Burn out – is it a myth

You often hear the term in sport of players “burn out” or managing a players workload so they don’t lose their edge. Is this actually something that happens or is it just a myth that coaches, players and management use to make excuses for a poor performance on the sporting arena? I’m sure there is a ton of research that goes into this area considering if it’s true it can cost a team or person millions of dollars if they lose that one vital game. Look at things like the American Super bowl recently. The 49ers one of the favorites bombed out early on in the final stages. Was that a case of player burnout meaning at vital moments crucial plays went begging? I don’t really know a heck of a lot about American football but that was just one example of potential player burnout costing a team the monetary benefits from making one of the worlds biggest sporting event finals.

I personally think that this term and the practices that people put around to manage it is not a myth. In fact I think it’s very real in today’s society and the pressures in the sporting world. First of all, what would I consider burning out? I think this has two essential aspects.

1) Mental fatigue
2) Physical fatigue

Mental fatigue

I think this is the most important and hindering factor into the burn-out conundrum. If you are not mentally on top of your game then no matter how good your body feels you will never reach the full potentially on the day. It can effect your training and conditioning. Who feels like going for a 10km run, or lifting those heavy weights when mentally they just can’t be bothered?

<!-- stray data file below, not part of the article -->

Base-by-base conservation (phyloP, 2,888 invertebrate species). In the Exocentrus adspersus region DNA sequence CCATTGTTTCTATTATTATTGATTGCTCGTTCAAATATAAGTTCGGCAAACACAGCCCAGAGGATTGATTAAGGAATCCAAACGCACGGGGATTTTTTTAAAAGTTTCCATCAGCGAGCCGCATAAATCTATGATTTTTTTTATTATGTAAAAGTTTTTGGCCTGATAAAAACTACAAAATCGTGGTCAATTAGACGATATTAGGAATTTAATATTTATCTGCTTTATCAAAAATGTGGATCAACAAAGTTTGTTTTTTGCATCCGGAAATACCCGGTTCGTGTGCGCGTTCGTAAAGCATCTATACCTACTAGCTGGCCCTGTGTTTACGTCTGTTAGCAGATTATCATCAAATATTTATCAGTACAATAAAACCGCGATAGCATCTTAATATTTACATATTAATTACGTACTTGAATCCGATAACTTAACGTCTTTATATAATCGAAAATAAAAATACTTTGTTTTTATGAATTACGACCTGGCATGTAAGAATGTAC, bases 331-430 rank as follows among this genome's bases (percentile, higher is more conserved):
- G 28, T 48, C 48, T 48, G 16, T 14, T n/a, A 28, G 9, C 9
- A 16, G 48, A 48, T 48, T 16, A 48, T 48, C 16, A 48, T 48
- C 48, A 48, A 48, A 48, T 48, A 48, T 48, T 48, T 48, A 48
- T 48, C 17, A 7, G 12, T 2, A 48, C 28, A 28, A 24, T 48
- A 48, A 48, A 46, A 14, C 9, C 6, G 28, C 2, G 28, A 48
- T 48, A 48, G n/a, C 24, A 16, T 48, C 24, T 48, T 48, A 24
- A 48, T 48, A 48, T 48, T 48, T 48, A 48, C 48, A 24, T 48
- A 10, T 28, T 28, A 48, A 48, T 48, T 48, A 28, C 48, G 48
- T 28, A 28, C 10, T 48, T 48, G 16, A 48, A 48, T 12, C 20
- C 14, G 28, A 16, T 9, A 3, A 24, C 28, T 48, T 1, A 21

Mental fatigue is when you wake up in the day and actually dread the days training session. Or when you turn up and not only does everything feels like hard work, at the end of it you don’t feel refreshed and revived. This happens day in and day out. You get asked questions about aspects of your performance and you can’t think about answers because your mentally fatigued.

The glass is currently half full and you don’t see a-lot of the world in a positive light. All of these things effect you not only on the sporting arena but at home and in your personal life. Like a slippery slide, mental fatigue is the hidden un-measurable sloop to under performing.

Physical fatigue

I think this one is easier to manage as it has more tangible visible attributes. Literally your body is struggling to cope with the demands you are placing on it. The aches are taking longer to get right, or they are never getting right. It takes longer to get into the grove of things because the body is still repairing it’s damage from previous training sessions. You compound this by never giving your body a rest as each day is important to ensure you get that training session in.

Of course this could just be old age. I know all about that these days 🙂 But too many sportspeople around the world have played sport until a ripe old age to show that although things get harder with age, age is not an unclimbable barrier.

Why is this a problem today?

I think this has always been a problem however we are only now putting words to these issues and identifying the problems. However in saying that, I believe it has gotten worse with the advent of sport becoming more of a job than a sport in modern society. I realize many sports have been like this for years. However with technology advancements media influence has become a bigger part in sporting circles. Sportsman these days are expected to front up to media at a regular interval. They sign up for advertising campaigns in order to that that extra pay packet. Their face is in the papers, on the internet, on the TV. All these factors make it harder for the sportsman to go home at the end of the day, put their feet up and simply relax. Something that would have been a-lot easier 20 or so years ago.